State Politics

As gaming bill dies, Florida lawmakers agree to crack down on dog racing

Greyhounds race at Flagler Dog Track in March 2008.
Greyhounds race at Flagler Dog Track in March 2008. Miami Herald file photo

As a consolation to the defeated gambling bill this session, the Florida House attempted to revive two other special-interest priorities Friday — defining fantasy sports as a game of skill and requiring greyhound tracks to report their dogs’ injuries.

The dog advocates won, but attempts to shield companies like DraftKings and FanDuel from being tarred by the courts as illegal gambling operations failed.

Bills to ratify the gaming compact between Gov. Rick Scott and the Seminole Tribe and an accompanying bill to expand slot machines outside of South Florida were declared dead by Senate leaders earlier this week. As a result, the House was forced to abandon its efforts on Friday — the last day House rules allow a bill to come to the floor for the first time before session adjourns March 11.

“You have to have two willing partners to get something done, and we’ve brought it as far as we can bring it,” said House Speaker Steve Crisafulli, R-Merritt Island, who said the House wanted to revive the gaming deal by waiting “until there was a deal struck and there wasn’t.”

After the gaming bill was declared dead, supporters of the measure pushed to get greyhound injury reporting through, said Rep. Jared Moskowitz, D-Coral Springs, the sponsor of the amendment to HB 1167. Under the amendment, any injury to a racing greyhound in Florida must be reported to the Division of Pari-mutuel Wagering within seven days.

It was a concession to animal rights advocates, who have sought a change to the law for four years. The legislation has passed the Senate unanimously in the last two years but has been entangled in pari-mutuel industry politics in the House.

Unlike other states, Florida’s greyhound industry does not have to report when dogs are injured as a result of racing or training. The measure imposes fines on track veterinarians who fail to report race-related injuries and follows a similar bill passed in 2013 that requires tracks to report greyhound deaths.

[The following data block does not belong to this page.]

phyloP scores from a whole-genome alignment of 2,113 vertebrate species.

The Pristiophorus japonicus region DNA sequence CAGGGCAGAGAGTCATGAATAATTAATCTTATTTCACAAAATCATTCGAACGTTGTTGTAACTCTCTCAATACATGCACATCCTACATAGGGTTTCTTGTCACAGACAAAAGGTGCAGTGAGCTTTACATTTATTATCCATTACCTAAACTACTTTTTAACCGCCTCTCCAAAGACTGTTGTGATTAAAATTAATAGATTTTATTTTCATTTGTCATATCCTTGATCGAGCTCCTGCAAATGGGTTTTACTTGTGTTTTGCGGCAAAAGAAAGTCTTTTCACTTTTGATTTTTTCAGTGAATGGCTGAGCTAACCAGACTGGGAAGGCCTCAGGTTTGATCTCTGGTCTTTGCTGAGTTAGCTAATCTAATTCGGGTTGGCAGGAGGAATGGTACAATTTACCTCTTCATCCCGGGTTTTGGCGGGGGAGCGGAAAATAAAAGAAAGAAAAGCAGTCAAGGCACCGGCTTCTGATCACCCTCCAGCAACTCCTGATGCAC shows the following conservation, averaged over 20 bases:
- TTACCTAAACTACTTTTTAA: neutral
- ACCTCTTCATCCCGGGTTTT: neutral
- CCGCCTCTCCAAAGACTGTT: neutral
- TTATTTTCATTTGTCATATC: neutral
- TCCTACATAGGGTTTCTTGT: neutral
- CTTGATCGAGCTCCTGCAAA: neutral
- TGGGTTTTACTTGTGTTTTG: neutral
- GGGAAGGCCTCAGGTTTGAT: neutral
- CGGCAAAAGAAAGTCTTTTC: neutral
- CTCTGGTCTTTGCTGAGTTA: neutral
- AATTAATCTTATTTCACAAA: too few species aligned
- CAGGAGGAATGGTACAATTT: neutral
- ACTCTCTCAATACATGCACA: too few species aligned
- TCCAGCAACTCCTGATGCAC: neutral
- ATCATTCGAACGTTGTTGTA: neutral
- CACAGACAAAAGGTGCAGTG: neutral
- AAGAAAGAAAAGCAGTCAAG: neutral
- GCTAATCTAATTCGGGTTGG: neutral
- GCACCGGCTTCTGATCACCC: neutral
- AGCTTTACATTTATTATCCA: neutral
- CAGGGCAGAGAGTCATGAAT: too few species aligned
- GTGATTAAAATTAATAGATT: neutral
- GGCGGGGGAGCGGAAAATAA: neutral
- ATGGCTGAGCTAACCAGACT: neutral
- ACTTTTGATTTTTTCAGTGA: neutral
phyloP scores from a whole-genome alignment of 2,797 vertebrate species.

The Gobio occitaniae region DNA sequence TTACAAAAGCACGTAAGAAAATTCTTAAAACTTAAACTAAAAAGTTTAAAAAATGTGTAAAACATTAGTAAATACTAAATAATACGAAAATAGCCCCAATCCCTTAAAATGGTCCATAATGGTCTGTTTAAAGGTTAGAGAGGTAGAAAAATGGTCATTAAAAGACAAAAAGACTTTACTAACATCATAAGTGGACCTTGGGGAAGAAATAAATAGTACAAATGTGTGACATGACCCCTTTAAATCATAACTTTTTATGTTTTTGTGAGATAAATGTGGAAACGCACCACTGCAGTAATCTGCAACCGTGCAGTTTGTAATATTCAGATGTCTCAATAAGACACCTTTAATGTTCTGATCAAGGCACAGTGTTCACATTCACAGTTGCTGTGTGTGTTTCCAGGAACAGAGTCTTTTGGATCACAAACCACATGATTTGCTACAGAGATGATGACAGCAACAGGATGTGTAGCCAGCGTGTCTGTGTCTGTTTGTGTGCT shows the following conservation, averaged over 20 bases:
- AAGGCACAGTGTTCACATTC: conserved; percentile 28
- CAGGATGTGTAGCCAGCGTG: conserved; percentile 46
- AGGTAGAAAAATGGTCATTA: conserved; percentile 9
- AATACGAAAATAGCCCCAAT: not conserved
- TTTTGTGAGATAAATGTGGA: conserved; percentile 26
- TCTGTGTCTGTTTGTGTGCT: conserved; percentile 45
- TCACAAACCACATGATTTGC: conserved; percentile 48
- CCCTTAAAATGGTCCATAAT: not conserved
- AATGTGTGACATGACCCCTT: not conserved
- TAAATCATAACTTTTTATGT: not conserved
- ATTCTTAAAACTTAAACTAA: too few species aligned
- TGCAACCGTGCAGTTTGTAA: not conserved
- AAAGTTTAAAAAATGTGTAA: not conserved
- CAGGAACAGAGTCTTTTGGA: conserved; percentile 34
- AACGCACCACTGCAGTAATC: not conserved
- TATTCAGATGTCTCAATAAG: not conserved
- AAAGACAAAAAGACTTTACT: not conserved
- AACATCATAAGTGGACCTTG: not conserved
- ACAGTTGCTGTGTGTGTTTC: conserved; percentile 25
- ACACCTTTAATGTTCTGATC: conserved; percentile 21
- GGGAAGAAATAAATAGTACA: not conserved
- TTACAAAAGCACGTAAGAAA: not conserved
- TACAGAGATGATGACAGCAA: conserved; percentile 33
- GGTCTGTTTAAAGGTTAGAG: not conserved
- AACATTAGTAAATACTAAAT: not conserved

The fantasy sports industry also sought to use the death of the gaming bill to resurrect its goal to allow its games to be defined as games of skill, not games of chance. Several states, including Texas, New York and Georgia, have issued opinions that daily fantasy sports games are forms of gambling that may be prohibited in their states. Nevada and a half-dozen other states ban people from participating in the games.

But Florida’s laws have been hard to interpret. In an amendment to HB 1167, Rep. Matt Gaetz, R-Fort Walton Beach, proposed regulating the games operated by companies like DraftKings and FanDuel as games of skill.

But the bigger gambling debate got in the way. The House’s lead negotiator on the state’s gaming agreement with the Seminole Tribe, Rep. Jose Felix Diaz, R-Miami, warned the House that allowing Gaetz’s legislation to become law could have broad effects on the existing 20-year compact the tribe has with the state, which allows their casinos to operate any games authorized by state law.

Diaz said if the courts were to rule that daily fantasy sports games are a form of gambling, the tribe would be able to offer new online gambling options, which are now prohibited in Florida, without having to share any revenues with the state.

“The Seminoles would be able to do online gaming such as blackjack and poker,” Diaz said. “There would be Internet gaming in Florida.”

Gaetz announced he was pulling his proposal before a vote and later explained that he was convinced there was enough uncertainty about the effect on the compact that his proposal was a “risk we should not take.”

Meanwhile, animal rights advocates hailed the dog racing regulation as “the first significant piece of greyhound protection legislation to ever pass the Florida legislature,” said Carey M. Theil, executive director of GREY2K USA Worldwide, which advocates for an end to dog racing.

Industry reports show that 79 greyhounds died in 2013, 113 in 2014 and 93 in 2015 — an average of one every three days — due to race-related causes, but Moskowitz argued that the current law is loaded with loopholes.

If a greyhound dies on the racetrack, it has to be reported, but if the death occurs outside the track and the dog is euthanized somewhere else, it doesn’t have to be reported as a race-related death, he said.

He suggested that dog trainers and owners don’t want to report the deaths because if the reporting shows there are hundreds more deaths than previously known, it might increase the public opposition to racing.

The Florida Greyhound Association, which represents owners, trainers and breeders, has opposed injury reporting without passing additional requirements to keep dogs safe, suggesting that instead it is a public relations effort by the animal activists aimed to end dog racing. The organization has repeatedly pushed for a three-pronged plan to require tracks to end practices that cause most dog injuries -- poorly maintained track surfaces, electrocution caused by non-insulated electrical lines carrying the "lure," and lures that injure dogs.

"If they really wanted to help dogs, they'd try to prevent injuries,'' said Ramon Maury, lobbyist for the greyhound association. "But they don't care about dogs. They want to use the strategy against us."

Mary Ellen Klas: meklas@miamiherald.com and @MaryEllenKlas

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